ATLAS in Paris for a pop-up launch

15 November 2011 | By

It’s not every day you get to explain ATLAS to a group of journalists with just a pop-up book as a prop. But, as some readers might already know, this is no ordinary pop-up book. ATLAS and the LHC leap from the page in incredible detail thanks to paper engineer Anton Radevsky’s wonderful designs. A new edition of the book has just been released in French, so at the end of last month I found myself travelling in to the centre of Paris from Orsay for the press launch.

The press launch took place inside a tent in the gardens behind the Trocadéro Centre. Like the book, this was no ordinary tent – the area used for the launch had a full floor-to-ceiling view of the Eiffel tower! We were there as guests of the French research council, the CNRS, who run an exhibition of their research and a busy programme of activities during Science en Fête. The exhibitions were full of visitors, many of whom seemed very interested in what we were doing with the book…

The journalists attending had varied interests and included a correspondent for Les Echos, a writer for a music web-site, the editor of CNRS magazine and a freelancer for Le Figaro. Many others had asked for review copies off-line and the book will soon appear in magazines such as Science et Vie and Science et Avenir.

As the journalists gathered round tables over coffee and croissants, Emma Sanders, the book’s author, ran through the many pop-ups. She introduced the experiment, told some stories about the book’s design process and managed to manipulate the pages without dropping the calorimeters or creasing the muon big wheels in front of such an important audience. My role was to follow Emma and give an update of ATLAS results so far.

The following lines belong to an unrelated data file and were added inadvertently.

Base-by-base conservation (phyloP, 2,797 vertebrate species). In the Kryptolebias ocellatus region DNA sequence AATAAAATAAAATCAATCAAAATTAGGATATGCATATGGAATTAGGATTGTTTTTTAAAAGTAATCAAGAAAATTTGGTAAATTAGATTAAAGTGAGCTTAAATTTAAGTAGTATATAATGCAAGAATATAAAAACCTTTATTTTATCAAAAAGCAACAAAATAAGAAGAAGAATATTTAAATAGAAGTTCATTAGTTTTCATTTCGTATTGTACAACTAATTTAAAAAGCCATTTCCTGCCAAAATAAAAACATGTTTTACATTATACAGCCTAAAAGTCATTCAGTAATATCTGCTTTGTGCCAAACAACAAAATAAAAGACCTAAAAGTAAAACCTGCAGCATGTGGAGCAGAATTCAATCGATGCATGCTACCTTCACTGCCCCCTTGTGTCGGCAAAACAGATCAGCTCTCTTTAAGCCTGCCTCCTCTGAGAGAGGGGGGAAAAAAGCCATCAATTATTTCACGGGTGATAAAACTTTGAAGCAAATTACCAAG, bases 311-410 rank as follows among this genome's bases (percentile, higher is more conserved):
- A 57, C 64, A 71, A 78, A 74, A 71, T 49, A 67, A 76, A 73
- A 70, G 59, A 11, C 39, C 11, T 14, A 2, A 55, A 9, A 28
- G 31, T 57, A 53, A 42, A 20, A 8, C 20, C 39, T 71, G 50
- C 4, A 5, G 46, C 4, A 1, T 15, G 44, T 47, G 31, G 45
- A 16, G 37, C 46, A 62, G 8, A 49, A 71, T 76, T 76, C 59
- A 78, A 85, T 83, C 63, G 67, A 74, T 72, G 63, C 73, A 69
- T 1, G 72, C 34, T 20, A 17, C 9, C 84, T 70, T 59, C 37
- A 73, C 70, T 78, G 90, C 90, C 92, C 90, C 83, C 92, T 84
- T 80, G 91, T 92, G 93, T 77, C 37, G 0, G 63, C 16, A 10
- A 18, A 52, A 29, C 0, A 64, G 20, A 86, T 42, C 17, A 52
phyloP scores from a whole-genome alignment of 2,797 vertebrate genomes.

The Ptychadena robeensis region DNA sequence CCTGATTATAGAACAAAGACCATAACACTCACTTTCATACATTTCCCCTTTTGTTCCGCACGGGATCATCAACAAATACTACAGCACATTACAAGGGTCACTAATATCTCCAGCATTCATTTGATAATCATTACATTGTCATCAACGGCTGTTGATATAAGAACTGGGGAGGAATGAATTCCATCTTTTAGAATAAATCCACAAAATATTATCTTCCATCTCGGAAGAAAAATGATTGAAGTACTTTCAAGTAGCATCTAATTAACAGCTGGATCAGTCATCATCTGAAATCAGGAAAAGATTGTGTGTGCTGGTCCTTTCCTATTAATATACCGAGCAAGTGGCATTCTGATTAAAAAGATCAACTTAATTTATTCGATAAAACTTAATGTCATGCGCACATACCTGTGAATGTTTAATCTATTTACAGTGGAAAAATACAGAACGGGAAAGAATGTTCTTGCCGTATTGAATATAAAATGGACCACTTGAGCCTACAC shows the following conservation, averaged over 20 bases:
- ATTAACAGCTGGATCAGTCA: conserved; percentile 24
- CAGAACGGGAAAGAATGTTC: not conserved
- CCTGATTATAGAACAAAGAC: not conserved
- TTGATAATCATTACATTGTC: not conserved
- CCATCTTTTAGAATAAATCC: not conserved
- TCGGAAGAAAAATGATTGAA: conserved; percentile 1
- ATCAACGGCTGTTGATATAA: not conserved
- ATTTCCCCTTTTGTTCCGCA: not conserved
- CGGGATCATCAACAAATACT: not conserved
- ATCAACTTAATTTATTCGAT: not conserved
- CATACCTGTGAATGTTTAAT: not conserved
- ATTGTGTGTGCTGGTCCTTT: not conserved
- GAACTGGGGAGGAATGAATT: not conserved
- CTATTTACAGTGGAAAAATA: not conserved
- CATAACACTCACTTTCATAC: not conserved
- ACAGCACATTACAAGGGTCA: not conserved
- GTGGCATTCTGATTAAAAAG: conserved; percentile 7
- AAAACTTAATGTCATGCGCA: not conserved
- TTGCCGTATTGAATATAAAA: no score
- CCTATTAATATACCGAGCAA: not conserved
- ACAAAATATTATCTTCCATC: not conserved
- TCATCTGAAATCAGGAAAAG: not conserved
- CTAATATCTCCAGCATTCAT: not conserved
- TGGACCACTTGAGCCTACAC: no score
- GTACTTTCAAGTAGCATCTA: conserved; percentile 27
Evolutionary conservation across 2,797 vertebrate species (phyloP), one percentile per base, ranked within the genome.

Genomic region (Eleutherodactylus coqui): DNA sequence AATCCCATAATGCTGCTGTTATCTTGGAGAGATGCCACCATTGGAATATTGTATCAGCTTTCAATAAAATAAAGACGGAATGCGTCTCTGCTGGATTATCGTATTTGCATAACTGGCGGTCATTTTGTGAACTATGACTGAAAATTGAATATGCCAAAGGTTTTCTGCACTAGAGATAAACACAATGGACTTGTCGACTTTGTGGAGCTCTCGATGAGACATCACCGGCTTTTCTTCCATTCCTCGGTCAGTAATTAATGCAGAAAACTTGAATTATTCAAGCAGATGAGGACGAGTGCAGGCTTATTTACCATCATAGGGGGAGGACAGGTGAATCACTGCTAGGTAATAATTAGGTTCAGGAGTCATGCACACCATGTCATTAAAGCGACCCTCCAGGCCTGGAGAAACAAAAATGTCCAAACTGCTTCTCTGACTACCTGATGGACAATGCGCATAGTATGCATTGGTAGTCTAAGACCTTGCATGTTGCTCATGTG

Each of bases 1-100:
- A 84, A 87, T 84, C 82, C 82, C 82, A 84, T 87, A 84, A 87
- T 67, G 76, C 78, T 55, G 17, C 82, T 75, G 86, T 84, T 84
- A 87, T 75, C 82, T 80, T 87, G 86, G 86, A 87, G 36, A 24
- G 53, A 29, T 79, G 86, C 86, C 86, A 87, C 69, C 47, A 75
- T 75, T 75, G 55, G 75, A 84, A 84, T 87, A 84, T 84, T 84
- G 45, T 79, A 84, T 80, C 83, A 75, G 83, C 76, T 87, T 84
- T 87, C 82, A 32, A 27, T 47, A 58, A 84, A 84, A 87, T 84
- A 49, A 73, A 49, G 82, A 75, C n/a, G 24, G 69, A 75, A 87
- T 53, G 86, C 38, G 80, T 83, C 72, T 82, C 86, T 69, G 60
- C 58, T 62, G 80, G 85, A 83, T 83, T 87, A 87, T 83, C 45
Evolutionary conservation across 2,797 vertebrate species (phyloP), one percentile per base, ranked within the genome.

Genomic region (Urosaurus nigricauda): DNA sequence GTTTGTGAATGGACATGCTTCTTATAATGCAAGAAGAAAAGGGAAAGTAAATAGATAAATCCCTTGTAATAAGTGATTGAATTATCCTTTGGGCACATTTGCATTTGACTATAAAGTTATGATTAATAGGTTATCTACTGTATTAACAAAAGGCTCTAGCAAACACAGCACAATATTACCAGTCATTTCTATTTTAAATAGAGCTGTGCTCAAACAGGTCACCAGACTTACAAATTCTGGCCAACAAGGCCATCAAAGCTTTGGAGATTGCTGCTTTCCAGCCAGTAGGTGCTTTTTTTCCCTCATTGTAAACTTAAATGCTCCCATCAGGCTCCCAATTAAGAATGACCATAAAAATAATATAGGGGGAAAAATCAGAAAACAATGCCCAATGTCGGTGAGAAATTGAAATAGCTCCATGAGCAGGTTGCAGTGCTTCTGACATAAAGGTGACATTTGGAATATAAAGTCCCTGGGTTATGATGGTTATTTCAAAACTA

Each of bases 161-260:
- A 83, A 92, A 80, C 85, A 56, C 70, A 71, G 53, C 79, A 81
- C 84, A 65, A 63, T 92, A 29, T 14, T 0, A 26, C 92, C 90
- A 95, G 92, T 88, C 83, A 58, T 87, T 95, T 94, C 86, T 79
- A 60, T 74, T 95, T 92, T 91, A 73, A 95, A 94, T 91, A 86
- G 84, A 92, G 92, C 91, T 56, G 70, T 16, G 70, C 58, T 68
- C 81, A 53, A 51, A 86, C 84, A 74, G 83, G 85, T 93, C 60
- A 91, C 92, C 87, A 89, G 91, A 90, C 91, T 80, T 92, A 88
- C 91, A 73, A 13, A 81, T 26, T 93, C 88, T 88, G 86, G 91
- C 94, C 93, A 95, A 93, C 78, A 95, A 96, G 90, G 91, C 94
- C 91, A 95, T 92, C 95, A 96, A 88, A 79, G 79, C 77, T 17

Just a few days before the press launch, ATLAS had exceeded 5 inverse femtobarns of recorded luminosity in 2011. I explained that it was an important milestone for ATLAS and demonstrates the outstanding performance of the LHC. The results now publicly available, which were presented during the summer conferences, correspond to at most 2 inverse femtobarns of recorded data. I explained that, with that data, ATLAS had ‘rediscovered’ all the particles already known to physics (J/Psi, W, Z, top quark…) and made a huge number of measurements of the Standard Model, validating the theoretical predictions. ATLAS also explored new territory in searches for new physics. Unfortunately new physics was not just around the corner… On the subject of searches for the famous Higgs boson: ATLAS has already excluded most of the Higgs mass region 146-466 GeV. If the Higgs predicted by the Standard Model exists, it is most likely hiding in the low mass region (114-145 GeV). The ATLAS experiment is right now updating its results using all of the 5 inverse femtobarns of data recorded in 2011. Hopefully new results based on the total 2011 dataset should be available in December.

After many discussions about the pop-up book, ATLAS, the LHC and particle physics, the press launch ended around noon. It was perfect because I was starving. At the end of the afternoon, Emma and I were booked to go back to the Trocadéro to give a public presentation. Since I didn’t have time to go back to Orsay meanwhile, I decided to work for a couple of hours in a café close to the Trocadéro; the following day I was due to give another talk about ATLAS physics results (this time for physicists) so I finished the slides for that and read a few new ATLAS research papers

At 17:00, I went back to the exhibition. Once again, Emma presented the ATLAS experiment with the help of the pop-up book. However, this time it was more challenging because she also had to hold a microphone! Even with only one hand, she ran perfectly through all the pop-ups; then I presented some more highlights from the experiment. By the end of the talk, Emma had already started notching up sales of the book and I’m sure that this year many pop-up books will be found under the Christmas tree.